The Map and the Territory by Michel Houellebecq
If you, like myself, are intrigued by the genius, politics and drama in the world of art you won’t want to miss this novel. Set in contemporary French society the novel first appears as a coming of age story of the young artist Jed Martin until Houllebecq arrives on the scene to write the notes for Jed’s upcoming exhibition wherein it becomes a brilliant conversation on art, death, and society.
It is said novelists who place themselves in their work rarely come out alive, but when Houllebecq, who is at times both comic, depressed, acerbic and/or inebriated, agrees to let Jed to paint his portrait, the ensuing dialogue made up of controversial observations and reflections about art and life educate and engage the reader while giving credence as to why Houellenbecq is looked upon as a “tour de force” novelist.
“The Little Red Chairs” refers to the six hundred and forty three small red chairs set out on streets of Sarajevo, for the commemoration of the 20th anniversary of the 1,425 day sige of Sarajevo by Bosnian Serbs. These chairs were meant to represent children killed by snipers and artillery fire.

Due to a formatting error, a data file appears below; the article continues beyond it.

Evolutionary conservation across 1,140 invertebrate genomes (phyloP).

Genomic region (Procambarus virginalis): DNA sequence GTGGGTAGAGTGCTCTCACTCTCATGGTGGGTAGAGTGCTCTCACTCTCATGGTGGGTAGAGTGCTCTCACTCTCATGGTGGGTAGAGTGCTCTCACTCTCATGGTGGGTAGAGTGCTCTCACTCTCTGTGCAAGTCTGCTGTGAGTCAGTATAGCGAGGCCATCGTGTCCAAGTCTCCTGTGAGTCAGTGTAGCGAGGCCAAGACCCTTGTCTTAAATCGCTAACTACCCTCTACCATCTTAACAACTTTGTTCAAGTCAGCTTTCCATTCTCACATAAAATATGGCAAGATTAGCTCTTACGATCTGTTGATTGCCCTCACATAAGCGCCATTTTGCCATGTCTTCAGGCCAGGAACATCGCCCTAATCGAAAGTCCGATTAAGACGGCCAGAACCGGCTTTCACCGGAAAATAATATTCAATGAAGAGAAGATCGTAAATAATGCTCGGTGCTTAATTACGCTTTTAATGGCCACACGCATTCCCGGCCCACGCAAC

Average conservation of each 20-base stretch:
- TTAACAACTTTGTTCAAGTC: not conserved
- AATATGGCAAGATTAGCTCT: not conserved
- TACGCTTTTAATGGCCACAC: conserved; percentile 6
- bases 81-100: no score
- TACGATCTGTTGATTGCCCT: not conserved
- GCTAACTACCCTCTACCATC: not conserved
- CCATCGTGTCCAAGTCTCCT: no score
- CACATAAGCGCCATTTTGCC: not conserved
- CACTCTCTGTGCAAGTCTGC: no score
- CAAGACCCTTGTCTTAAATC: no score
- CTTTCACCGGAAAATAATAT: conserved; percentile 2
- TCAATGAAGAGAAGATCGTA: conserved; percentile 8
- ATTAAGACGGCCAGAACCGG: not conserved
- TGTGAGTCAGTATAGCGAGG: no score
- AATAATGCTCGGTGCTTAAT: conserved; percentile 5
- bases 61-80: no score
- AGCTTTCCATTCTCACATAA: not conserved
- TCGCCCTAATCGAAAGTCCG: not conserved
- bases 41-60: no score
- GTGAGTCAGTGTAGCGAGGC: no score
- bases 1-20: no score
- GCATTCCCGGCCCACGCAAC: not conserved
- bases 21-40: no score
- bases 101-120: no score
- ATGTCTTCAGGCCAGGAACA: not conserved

In this her first novel in ten years, author Edna O’Brien challenges us to explore the capacity human beings have for evil and asks if love, however innocent, can be tolerated.
O’Brien’s novel, however, is not set it Sarajevo but in Ireland, a place O’Brien says is “a land of shame, of murder, of sacrificed women.” O’Brien’s heroine, Fidelma McBride, is a women unfulfilled. When she falls under the spell of a mysterious charismatic stranger, giving in to his charms and her own desire. When the truth about the stranger is revealed she is left disgraced and isolated. Her life is shattered. Thus begins her odyssey in search of redemption.
In a NYT Review Joyce Carol Oates explores how O’Brien idealization of a life of service has enriched her fiction, from “Country Girl” to “Little Red Chairs”. They may differ in time and place but they remain true to O’Briens’s central theme. Thus the odyssey ends when Fidelma gives herself up to the service of others finding her redemption in choosing “not to look at the prison wall of life, but to look up at the sky.”